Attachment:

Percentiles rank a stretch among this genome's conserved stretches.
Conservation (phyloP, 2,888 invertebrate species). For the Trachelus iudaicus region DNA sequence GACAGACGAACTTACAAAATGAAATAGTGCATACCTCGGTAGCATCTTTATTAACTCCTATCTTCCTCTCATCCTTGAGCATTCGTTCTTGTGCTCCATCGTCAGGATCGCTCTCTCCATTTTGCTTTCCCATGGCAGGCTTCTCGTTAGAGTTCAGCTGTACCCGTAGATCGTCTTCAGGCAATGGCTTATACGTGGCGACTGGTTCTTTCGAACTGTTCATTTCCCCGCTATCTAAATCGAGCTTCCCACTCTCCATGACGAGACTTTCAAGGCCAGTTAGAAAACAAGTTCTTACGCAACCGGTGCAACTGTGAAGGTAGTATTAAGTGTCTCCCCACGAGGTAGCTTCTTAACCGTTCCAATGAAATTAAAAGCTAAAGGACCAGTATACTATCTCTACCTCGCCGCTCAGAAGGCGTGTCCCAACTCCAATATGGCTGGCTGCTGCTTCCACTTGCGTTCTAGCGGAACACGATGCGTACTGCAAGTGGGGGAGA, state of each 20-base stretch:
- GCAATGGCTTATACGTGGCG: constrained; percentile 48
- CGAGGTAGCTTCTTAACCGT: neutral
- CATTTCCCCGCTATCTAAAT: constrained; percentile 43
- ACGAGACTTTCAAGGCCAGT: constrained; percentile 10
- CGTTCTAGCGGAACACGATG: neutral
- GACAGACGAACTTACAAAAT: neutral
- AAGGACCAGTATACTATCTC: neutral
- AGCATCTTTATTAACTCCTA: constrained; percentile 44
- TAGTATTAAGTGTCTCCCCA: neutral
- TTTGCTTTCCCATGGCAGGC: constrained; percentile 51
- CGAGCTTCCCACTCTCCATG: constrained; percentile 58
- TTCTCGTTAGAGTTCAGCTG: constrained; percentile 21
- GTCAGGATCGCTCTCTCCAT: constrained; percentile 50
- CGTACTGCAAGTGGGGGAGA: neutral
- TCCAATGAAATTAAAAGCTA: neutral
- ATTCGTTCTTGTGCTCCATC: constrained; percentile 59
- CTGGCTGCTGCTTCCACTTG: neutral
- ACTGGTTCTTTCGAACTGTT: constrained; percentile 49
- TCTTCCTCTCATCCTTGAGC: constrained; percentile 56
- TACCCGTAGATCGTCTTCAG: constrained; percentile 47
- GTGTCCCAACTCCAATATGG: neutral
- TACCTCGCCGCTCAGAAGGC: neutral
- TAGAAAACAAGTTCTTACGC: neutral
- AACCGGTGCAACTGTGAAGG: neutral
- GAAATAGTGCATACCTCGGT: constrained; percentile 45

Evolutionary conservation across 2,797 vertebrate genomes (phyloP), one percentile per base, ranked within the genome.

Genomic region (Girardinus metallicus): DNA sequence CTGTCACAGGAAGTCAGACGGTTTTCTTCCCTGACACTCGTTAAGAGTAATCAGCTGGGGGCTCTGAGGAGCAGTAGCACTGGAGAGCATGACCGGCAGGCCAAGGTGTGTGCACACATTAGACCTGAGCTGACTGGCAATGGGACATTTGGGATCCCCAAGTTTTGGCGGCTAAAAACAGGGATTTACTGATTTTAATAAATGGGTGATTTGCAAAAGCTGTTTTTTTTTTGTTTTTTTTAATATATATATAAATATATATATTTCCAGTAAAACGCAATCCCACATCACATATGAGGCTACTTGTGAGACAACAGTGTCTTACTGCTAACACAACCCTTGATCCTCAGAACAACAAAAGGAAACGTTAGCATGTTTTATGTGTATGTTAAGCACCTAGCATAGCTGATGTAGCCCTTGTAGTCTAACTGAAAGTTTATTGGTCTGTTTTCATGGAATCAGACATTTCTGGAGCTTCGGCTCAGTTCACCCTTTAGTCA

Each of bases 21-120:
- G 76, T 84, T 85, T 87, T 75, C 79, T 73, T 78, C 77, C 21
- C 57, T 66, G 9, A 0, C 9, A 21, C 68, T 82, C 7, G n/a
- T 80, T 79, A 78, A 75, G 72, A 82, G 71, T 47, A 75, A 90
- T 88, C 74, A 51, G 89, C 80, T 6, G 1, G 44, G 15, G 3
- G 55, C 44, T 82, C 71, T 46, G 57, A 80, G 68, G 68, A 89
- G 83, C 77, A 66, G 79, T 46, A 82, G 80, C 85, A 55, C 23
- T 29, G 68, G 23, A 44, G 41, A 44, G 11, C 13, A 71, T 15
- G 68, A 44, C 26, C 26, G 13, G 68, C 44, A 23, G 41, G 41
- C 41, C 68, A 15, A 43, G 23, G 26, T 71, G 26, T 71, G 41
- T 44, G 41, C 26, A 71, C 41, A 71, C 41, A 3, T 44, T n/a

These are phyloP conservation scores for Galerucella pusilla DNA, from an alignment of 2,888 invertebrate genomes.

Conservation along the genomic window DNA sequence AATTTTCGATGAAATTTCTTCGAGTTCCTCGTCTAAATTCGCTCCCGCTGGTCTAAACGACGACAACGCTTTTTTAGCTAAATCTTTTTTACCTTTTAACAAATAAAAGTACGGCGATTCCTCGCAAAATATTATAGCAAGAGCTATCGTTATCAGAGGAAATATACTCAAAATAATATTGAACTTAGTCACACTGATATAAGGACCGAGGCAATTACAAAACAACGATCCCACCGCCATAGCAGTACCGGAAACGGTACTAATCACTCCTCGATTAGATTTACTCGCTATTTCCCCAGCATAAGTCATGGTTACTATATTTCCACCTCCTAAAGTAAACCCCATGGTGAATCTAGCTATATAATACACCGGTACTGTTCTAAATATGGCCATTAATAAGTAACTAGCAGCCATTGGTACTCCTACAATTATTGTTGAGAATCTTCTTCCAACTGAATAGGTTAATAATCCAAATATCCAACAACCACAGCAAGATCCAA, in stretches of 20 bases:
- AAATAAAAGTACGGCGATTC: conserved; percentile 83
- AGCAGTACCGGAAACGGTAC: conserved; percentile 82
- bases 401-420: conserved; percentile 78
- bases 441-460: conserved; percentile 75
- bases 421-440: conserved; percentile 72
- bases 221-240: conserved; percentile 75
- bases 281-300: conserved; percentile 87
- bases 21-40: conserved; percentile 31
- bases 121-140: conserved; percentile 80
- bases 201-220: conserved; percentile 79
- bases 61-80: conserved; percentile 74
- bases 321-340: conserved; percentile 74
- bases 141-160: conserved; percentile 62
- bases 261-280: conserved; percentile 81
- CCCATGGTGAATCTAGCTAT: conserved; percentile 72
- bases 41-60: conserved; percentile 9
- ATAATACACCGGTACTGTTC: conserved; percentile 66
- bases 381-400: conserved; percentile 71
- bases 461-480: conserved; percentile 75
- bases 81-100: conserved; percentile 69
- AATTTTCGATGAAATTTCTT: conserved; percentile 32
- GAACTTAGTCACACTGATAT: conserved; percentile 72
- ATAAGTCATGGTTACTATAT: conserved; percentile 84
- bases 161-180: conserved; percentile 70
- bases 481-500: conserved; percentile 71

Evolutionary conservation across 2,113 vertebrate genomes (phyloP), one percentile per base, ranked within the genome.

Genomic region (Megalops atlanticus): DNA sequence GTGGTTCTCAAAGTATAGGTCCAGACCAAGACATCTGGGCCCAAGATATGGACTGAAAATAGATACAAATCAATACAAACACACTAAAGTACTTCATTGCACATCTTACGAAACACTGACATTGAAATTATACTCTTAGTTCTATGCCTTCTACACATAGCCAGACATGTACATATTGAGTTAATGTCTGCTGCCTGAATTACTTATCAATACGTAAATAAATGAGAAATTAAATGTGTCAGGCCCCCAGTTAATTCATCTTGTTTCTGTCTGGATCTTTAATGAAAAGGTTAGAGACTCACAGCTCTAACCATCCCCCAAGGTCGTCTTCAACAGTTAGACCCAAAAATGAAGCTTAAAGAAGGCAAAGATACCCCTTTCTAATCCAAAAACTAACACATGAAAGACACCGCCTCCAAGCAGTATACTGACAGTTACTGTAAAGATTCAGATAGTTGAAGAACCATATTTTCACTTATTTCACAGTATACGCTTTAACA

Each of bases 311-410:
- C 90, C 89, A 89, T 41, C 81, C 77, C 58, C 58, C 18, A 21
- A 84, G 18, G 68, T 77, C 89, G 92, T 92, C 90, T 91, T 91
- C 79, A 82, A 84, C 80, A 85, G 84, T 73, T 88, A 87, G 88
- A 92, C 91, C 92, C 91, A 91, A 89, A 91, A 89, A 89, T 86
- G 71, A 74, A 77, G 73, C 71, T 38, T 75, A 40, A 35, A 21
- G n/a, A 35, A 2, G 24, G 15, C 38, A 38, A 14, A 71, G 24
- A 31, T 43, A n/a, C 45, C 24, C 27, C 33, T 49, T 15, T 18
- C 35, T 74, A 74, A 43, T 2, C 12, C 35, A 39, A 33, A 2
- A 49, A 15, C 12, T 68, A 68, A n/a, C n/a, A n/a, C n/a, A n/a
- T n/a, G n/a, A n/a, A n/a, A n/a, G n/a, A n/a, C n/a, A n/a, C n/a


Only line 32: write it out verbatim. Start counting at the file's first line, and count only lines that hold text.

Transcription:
- C 57, T 66, G 9, A 0, C 9, A 21, C 68, T 82, C 7, G n/a